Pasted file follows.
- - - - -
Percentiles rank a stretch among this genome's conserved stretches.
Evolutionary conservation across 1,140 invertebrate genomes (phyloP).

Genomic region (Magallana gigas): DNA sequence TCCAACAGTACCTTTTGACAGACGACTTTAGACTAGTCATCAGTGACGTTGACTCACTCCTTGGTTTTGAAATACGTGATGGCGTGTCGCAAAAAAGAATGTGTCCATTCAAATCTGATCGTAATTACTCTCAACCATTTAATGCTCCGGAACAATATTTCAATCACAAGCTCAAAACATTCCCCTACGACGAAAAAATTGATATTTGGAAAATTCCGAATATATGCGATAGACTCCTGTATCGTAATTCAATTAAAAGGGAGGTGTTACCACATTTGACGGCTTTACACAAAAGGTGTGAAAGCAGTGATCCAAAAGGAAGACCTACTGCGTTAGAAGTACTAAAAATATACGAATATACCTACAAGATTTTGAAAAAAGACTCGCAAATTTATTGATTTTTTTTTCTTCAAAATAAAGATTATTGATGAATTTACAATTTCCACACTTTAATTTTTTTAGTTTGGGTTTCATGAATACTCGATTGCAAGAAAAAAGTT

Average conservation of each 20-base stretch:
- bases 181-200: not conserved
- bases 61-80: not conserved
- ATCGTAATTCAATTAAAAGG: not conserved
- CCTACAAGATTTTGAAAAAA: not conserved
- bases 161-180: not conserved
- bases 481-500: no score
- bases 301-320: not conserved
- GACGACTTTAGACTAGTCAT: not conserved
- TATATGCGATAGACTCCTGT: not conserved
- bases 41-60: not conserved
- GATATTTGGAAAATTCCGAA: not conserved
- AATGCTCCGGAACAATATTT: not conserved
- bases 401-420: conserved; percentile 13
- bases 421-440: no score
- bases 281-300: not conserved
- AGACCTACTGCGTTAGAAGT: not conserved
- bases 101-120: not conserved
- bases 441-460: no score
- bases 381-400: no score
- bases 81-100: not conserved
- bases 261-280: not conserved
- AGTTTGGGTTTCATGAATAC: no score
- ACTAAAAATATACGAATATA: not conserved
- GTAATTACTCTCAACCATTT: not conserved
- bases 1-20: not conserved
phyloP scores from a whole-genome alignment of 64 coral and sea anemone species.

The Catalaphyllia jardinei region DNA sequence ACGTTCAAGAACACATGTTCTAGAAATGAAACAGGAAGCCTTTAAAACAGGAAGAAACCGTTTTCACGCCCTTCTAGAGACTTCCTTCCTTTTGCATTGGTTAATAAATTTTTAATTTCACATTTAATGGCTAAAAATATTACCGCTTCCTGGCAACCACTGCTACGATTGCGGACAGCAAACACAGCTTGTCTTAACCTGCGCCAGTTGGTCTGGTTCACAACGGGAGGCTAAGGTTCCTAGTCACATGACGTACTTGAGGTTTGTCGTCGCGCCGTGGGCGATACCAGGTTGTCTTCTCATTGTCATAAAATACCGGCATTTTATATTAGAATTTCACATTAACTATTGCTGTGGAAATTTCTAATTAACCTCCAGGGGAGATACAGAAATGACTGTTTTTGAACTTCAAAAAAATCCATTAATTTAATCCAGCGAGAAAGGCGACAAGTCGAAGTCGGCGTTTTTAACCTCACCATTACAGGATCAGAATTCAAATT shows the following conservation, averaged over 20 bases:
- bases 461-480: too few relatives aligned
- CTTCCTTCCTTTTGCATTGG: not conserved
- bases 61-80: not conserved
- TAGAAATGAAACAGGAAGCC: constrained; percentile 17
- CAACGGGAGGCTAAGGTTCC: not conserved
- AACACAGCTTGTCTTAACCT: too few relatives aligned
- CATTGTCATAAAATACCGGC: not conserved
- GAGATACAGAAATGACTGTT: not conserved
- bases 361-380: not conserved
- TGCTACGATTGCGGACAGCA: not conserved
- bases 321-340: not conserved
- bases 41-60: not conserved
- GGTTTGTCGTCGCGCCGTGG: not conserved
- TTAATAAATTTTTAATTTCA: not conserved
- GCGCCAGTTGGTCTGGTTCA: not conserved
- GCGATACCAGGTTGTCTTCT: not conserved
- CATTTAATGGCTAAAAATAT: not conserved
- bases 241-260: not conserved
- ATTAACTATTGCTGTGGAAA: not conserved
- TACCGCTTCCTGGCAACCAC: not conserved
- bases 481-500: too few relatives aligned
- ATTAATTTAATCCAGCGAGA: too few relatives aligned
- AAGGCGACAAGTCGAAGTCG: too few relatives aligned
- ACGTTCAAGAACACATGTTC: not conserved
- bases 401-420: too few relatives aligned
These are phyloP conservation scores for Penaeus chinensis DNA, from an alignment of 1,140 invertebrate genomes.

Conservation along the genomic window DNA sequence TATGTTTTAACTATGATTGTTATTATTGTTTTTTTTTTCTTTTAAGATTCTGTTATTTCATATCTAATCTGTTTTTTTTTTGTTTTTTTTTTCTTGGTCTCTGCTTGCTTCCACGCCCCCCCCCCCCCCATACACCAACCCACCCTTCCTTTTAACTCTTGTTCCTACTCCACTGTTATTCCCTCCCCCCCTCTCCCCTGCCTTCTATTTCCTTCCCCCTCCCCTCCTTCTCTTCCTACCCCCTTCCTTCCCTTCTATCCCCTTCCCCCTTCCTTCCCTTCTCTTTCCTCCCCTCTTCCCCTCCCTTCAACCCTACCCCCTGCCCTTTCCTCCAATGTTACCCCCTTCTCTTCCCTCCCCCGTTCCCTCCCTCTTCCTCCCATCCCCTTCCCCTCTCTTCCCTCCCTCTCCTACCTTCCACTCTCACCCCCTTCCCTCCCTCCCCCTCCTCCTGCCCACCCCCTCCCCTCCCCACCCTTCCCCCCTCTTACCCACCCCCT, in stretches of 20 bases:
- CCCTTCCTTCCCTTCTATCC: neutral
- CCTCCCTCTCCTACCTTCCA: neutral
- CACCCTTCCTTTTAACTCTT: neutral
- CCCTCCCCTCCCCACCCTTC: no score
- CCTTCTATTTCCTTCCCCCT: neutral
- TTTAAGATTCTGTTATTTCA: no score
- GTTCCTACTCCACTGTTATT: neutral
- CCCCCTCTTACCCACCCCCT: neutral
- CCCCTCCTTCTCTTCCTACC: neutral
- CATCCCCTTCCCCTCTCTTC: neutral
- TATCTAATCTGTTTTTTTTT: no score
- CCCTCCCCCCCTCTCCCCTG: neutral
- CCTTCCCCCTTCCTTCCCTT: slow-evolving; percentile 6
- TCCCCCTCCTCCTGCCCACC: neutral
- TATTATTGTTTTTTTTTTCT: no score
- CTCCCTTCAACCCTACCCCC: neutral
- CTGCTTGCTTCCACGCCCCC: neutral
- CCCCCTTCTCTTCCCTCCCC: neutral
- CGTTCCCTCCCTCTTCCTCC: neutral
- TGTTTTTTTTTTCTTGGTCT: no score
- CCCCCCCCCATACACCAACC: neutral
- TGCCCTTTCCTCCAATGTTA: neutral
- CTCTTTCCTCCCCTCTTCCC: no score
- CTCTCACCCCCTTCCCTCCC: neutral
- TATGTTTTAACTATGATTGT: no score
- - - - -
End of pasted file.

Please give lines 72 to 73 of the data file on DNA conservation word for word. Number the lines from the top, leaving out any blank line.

- TCCCCCTCCTCCTGCCCACC: neutral
- TATTATTGTTTTTTTTTTCT: no score